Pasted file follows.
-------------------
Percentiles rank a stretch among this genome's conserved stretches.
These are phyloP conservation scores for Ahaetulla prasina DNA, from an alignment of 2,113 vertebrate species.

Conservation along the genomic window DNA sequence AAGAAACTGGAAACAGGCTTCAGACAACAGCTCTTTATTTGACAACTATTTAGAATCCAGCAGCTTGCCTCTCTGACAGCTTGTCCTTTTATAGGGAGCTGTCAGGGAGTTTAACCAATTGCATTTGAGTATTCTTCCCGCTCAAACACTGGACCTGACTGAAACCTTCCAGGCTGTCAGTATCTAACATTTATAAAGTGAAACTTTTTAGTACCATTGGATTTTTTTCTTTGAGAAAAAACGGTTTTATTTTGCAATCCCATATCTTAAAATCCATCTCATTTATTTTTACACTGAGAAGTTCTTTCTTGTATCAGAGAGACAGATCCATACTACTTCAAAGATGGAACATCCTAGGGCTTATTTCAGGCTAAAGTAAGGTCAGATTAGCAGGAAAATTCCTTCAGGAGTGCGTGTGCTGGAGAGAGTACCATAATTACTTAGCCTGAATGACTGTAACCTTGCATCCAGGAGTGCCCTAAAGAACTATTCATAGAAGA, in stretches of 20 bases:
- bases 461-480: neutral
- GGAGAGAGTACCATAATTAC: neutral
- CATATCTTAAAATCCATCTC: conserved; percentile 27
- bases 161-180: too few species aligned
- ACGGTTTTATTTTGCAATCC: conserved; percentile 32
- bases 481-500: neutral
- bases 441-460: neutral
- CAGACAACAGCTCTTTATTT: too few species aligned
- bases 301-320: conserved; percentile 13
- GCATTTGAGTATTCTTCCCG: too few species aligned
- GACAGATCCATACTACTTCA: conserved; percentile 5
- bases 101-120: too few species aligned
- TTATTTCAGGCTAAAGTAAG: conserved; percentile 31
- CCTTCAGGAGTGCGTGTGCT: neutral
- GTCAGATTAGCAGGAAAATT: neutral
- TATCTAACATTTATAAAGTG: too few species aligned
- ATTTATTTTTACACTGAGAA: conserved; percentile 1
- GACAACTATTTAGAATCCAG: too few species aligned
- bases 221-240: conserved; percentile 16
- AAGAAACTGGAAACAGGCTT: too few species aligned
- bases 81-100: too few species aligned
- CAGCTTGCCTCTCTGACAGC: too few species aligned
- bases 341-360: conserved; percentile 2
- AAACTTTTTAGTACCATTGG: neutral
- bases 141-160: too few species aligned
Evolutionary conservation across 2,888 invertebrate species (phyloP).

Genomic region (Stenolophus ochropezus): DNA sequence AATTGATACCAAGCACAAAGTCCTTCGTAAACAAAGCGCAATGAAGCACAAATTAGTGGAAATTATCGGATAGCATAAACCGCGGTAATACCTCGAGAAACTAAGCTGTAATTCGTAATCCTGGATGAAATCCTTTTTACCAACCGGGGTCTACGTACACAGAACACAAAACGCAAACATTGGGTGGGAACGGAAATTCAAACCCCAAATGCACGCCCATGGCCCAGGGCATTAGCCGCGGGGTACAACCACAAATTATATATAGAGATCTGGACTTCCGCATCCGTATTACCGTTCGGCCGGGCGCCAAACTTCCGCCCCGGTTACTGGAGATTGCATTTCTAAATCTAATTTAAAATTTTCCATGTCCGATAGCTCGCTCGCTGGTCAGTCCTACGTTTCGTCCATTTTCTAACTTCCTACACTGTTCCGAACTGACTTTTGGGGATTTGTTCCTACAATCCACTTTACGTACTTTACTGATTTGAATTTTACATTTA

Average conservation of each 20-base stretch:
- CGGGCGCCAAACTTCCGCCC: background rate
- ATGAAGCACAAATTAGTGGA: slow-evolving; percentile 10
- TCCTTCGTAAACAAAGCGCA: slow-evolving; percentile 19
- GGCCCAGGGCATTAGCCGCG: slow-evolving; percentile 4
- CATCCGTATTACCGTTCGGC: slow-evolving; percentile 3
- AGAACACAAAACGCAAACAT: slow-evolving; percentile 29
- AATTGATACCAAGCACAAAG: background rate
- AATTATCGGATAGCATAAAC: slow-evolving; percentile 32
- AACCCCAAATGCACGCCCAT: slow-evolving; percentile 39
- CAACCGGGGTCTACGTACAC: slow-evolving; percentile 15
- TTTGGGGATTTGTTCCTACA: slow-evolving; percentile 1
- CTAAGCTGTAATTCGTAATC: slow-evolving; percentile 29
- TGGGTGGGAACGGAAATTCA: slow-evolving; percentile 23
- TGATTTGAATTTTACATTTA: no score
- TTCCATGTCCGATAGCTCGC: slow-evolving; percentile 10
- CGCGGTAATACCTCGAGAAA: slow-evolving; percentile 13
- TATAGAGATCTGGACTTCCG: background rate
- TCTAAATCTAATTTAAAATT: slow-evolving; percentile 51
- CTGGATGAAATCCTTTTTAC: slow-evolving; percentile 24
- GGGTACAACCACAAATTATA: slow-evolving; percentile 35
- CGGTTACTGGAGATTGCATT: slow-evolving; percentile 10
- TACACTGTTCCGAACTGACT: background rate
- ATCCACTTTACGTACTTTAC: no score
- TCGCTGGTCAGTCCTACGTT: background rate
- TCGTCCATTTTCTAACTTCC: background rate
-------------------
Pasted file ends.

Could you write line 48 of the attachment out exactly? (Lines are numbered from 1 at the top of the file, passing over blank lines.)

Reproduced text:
- TATAGAGATCTGGACTTCCG: background rate